Anna Haycraft (September 9, 1932 – March 8, 2005) was an English writer and essayist who wrote under the nom de plume Alice Thomas Ellis. She was the author of numerous novels, and also of some non-fiction, including cookery books.

Born Anna Margaret Lindholm, she was half-Finnish, half-Welsh and spent part of her childhood as an evacuee in North Wales, a period she later wrote about in A Welsh Childhood. She later moved to North London.


Haycraft's parents belonged to the positivist and atheist Church of Humanity founded by Auguste Comte, but she left to become a Roman Catholic at the age of 19. Shortly afterwards, she entered a convent as a postulant, but had to leave due to a health condition.

In 1956, she married Colin Haycraft, owner of the publishing company, Duckworth. They were happily married until his death, in 1995. The couple had seven children, raised in Anna's religion, but they were also struck by tragedy: their daughter Mary died in infancy at the age of two days, and their son Joshua was killed in an accident while still in his teens.

The Birds of the Air is dedicated to her son, Joshua, with the following inscription:

All his beauty, wit and grace
Lie forever in one place.
He who sang and sprang and moved
Now, in death, is only loved.

Haycraft published her first novel, The Sin Eater, in 1977 under the pen name of Alice Thomas Ellis, which she used in all her subsequent writing.

Her cookery books include All-natural Baby Food (published Fontana/Collins, 1977) and Darling, you shouldn't have gone to so much trouble, co-written with Caroline Blackwood. Caroline Blackwood and her husband, the American poet Robert Lowell, were often in and out of the Haycraft home.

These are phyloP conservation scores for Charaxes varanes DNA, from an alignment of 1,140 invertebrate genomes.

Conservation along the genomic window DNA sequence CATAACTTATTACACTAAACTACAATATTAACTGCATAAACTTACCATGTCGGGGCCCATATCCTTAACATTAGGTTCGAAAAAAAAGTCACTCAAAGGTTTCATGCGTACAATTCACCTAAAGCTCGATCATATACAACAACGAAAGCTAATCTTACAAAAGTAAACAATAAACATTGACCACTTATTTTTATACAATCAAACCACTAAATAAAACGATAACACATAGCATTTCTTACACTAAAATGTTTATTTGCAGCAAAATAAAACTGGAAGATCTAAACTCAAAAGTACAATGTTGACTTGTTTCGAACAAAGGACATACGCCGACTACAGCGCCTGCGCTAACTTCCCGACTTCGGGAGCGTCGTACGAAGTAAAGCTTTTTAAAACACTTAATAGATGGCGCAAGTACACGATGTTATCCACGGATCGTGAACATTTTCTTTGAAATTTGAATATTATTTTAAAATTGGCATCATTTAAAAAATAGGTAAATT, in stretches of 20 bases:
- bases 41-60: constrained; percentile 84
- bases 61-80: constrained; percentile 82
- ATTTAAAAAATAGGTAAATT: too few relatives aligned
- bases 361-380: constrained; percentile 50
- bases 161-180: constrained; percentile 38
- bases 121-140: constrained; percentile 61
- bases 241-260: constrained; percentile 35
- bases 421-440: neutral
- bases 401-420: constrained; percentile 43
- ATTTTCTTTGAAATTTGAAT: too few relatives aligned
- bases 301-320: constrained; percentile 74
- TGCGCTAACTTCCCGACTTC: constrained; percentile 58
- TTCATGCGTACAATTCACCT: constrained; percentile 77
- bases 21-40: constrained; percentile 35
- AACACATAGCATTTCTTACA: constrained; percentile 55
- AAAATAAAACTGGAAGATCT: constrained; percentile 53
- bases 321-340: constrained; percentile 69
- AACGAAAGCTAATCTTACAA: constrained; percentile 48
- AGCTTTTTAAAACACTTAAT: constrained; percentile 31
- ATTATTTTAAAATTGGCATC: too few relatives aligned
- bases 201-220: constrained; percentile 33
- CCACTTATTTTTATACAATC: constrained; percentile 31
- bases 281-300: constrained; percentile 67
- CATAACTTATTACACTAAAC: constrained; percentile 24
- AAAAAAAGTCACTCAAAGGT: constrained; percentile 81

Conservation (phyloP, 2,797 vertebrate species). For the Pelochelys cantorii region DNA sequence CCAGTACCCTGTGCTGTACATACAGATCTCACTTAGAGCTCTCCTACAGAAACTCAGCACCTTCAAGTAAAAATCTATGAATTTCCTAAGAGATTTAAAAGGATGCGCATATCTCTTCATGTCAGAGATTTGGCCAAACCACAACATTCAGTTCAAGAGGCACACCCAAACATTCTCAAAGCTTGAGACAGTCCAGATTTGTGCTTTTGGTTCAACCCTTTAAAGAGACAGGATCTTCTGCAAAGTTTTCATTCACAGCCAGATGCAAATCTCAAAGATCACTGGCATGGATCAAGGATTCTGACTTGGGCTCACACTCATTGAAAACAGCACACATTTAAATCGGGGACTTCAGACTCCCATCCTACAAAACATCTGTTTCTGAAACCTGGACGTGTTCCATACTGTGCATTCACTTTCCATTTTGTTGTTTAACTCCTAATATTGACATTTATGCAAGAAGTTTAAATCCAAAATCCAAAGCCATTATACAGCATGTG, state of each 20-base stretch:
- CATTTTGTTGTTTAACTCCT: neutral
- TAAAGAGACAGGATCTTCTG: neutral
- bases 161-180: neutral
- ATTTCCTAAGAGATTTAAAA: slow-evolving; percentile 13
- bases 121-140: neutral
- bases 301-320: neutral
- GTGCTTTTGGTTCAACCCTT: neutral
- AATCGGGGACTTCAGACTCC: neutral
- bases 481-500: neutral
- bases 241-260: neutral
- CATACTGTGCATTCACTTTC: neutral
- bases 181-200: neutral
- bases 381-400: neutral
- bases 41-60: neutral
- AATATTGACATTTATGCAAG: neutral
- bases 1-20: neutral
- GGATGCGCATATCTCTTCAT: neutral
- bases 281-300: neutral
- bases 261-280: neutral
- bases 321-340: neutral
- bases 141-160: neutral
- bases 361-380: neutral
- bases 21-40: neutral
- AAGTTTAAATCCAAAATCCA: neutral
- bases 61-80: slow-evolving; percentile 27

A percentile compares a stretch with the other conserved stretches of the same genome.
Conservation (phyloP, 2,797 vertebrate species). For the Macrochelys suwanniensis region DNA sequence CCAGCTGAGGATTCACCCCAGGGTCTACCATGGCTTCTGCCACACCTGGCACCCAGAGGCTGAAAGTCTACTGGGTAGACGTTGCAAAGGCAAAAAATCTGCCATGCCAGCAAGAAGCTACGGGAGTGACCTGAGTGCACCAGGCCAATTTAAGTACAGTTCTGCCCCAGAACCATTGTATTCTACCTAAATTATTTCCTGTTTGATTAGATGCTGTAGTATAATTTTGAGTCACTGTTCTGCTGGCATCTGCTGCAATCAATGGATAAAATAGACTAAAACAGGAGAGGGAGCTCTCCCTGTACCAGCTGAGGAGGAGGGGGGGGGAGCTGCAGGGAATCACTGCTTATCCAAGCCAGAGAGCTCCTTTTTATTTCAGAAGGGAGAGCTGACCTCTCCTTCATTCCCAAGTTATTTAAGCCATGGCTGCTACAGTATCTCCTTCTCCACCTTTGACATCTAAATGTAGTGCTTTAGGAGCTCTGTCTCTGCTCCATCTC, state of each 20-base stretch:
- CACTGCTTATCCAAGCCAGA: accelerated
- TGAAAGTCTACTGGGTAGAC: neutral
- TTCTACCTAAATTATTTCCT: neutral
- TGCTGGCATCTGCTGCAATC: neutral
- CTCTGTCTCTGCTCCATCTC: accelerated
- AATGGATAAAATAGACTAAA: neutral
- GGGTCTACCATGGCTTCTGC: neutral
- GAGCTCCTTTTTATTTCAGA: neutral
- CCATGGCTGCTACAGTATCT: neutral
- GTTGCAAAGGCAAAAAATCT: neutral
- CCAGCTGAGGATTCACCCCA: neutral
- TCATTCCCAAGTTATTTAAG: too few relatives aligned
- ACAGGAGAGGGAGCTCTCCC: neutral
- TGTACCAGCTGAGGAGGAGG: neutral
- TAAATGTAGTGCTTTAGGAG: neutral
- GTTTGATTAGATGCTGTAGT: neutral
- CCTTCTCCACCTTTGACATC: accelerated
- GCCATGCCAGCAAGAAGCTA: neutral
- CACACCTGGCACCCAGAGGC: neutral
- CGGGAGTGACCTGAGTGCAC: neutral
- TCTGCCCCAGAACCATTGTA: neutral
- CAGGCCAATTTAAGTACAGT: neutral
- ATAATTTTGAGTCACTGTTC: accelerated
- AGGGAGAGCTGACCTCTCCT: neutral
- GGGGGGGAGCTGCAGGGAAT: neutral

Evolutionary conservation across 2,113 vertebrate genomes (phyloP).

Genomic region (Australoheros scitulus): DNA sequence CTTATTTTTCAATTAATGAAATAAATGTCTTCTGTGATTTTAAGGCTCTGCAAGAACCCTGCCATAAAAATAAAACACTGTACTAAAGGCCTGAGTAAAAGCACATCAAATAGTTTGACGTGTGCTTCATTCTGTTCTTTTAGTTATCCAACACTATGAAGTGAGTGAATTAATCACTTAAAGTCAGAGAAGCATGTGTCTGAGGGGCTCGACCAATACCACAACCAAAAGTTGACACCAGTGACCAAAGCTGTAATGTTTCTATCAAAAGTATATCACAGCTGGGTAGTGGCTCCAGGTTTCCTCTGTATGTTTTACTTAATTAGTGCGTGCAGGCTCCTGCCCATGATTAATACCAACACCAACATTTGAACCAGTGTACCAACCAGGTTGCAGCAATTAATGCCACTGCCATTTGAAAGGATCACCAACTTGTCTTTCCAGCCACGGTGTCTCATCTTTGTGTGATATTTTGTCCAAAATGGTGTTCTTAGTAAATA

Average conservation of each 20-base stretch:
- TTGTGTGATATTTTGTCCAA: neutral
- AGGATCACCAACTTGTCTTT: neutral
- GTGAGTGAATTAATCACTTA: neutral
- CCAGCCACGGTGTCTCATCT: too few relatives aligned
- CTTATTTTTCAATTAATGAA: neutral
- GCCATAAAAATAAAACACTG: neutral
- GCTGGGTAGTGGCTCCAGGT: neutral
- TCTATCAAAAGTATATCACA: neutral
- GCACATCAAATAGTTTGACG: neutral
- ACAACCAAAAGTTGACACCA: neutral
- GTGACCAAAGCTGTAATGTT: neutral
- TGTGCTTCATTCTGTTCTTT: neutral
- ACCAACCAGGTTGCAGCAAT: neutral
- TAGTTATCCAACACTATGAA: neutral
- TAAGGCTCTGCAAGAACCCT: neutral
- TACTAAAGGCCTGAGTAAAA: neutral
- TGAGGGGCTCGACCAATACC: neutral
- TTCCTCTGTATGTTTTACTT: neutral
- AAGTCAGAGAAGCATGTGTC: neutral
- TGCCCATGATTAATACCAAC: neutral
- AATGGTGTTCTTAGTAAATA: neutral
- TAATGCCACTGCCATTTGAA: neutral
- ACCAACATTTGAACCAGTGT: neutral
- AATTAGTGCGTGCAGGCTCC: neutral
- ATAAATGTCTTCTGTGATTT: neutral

Her best-known novel was probably Unexplained Laughter (1985), which was adapted for British television, as was her Summerhouse Trilogy. Her novel The 27th Kingdom (1982) was shortlisted for the Booker Prize. Her Home Life column in The Spectator was published in four volumes.

As a conservative Roman Catholic who was unhappy with the changes in the Church triggered by the Second Vatican Council, she became a sharp polemicist in the press against what she believed were abuses of liturgy and practice that led to a watering-down of the faith.

As a regular columnist of the Catholic Herald newspaper, she launched a sharp attack in 1996 on Derek Worlock, the former Archbishop of Liverpool, shortly after his death, accusing him of being responsible for a strong fall in Mass attendance in the previous decade. After protests from readers of the newspaper she was sacked as a columnist, though the staff and some others took her side.

A smoker, Haycraft died of lung cancer at age 72, in 2005.

Feature film

In early 2009, it was announced that an adaptation of The Inn at the Edge of the World by Charles Dance is to be made into a feature film with a cast including Stephen Fry, Michael Gambon and Penelope Wilton. The plot involves the main characters responding to an advertisement to spend Christmas on a remote Scottish island. Shooting at an undisclosed location in the west of Scotland is expected to commence in May 2009.[1]


  • The Sin Eater (1977)
  • The Birds of the Air (1980)
  • The 27th Kingdom (1982)
  • The Other Side of the Fire (1983)[2]
  • Unexplained Laughter (1985)
  • The Clothes in the Wardrobe (1987) (Summerhouse Trilogy I.)
  • The Skeleton in the Cupboard (1988) (Summerhouse Trilogy II.)
  • The Fly in the Ointment (1990) (Summerhouse Trilogy III.)
  • The Inn at the Edge of the World (1990)
  • Pillars of Gold (1992)
  • The Evening of Adam (1994) (stories)
  • Fairy Tale (1996)
  • Hotel Lucifer (1999)


  1. Pendreigh, Brian (1 February 2009) "The Inn crowd ... Fry and co head for the Hebrides to film classic novel". Glasgow. Sunday Herald.
  2. Briefly reviewed in The New Yorker (14 January 1985) : 118.

External links

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